Why It Matters: Recording Business Transactions

Why learn about double-entry accounting?

Accounting is one of the few professional processing systems that is as relevant today as it was 500 years ago when first documented by Luca Pacioli in the 15th century. Some say that the growth in business size and complexity could never have happened without the double-entry bookkeeping system because the system provides external users with the information necessary to encourage investment.

Even though computers have automated the process, in the 500 years since it was first documented, the double-entry bookkeeping system has proven to be the best way to accurately collate, classify, and report on the vast number of financial transactions that take place in a venture.

In short, double-entry bookkeeping allows all stakeholders in a venture to get an accurate picture of the results of operations (profit & loss report) and financial position (balance sheet) of the venture at any time.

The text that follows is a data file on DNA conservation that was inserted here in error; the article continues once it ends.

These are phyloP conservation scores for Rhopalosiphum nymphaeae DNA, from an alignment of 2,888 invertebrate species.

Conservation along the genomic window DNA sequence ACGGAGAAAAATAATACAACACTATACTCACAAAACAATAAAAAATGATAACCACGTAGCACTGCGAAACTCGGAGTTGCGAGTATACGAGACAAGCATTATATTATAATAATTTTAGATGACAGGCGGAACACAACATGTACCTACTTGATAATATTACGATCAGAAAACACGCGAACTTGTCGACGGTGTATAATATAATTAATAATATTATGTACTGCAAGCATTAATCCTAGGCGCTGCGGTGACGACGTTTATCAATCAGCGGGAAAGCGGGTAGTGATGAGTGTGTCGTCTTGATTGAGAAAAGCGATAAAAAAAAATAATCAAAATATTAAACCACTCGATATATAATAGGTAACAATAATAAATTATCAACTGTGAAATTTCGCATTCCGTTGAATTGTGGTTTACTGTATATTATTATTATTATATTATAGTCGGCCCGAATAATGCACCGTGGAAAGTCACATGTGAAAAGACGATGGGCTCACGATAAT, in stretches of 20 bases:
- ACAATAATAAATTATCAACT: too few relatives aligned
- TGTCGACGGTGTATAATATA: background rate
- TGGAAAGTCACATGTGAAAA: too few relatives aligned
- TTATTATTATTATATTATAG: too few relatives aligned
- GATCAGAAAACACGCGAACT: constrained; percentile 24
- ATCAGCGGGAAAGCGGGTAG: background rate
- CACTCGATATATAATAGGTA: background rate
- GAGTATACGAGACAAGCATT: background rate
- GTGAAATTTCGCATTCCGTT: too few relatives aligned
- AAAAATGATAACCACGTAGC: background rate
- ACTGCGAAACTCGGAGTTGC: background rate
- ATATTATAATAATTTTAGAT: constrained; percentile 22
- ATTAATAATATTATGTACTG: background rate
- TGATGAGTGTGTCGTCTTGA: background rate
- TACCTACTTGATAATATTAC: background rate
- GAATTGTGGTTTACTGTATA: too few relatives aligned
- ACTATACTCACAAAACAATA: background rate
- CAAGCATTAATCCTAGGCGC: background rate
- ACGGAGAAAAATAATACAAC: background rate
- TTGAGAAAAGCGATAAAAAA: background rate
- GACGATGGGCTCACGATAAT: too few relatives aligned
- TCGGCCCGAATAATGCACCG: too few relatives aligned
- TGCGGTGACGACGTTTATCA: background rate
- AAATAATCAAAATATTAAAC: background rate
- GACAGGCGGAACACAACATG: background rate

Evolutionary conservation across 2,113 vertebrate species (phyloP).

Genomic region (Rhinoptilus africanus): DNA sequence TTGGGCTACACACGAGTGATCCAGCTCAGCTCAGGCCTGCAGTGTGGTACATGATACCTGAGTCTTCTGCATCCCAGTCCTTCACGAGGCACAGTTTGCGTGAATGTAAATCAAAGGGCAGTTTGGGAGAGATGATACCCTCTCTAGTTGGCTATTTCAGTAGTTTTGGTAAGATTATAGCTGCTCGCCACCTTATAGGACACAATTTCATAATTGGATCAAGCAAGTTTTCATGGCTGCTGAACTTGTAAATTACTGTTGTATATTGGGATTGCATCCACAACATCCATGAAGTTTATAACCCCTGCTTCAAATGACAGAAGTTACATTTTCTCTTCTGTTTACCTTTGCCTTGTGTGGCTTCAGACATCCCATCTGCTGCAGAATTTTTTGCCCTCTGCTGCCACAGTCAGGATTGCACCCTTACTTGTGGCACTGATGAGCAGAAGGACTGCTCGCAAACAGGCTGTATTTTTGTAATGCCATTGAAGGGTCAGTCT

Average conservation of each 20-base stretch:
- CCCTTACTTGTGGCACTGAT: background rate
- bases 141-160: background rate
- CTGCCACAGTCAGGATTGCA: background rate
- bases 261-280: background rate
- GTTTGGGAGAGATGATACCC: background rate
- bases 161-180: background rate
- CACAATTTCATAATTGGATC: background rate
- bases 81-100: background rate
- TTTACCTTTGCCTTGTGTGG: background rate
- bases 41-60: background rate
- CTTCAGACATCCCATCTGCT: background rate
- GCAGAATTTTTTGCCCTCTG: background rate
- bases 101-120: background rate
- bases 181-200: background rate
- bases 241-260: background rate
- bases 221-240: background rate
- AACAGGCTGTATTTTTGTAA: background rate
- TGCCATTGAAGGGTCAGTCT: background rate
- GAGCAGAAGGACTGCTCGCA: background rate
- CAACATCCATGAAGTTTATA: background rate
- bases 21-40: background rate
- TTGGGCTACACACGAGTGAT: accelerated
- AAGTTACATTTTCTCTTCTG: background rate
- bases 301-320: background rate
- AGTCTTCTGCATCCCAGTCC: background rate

With financial statements as the end-game, accountants follow a strict, well-defined process to get there. This process, or “cycle,” is continuous and can be broken down into 10 discrete steps:


A circle with the ten steps in the accounting cycle: 1. Analyze Transactions, 2. Prepare Journal Entries, 3. Post Journal Entries, 4. Prepare Unadjusted Trial Balance, 5. Make Adjusting Journal Entries, 6. Prepare Adjusted Trial Balance, 7. Prepare Financial Statements, 8. Prepare Closing Entries, 9. Prepare Post-Closing Trial Balance, and 10. Create and Post Reversing Entries, if needed.

The Accounting Cycle. Click for a larger image.

In this module, we’ll cover the first four steps in order:

Steps 1 through 4 of the Accounting Cycle. 1. Analyze Transactions 2. Prepare Journal Entries 3. Post Journal Entries 4. Prepare Unadjusted Trial Balance

You’ll learn how to identify and use the basic accounting reporting structure and the books of record (the journal and the ledger) and how those things relate to each other. Once you are familiar with the tools, you will learn how to build the foundation of the financial statements from journal entries to trial balance.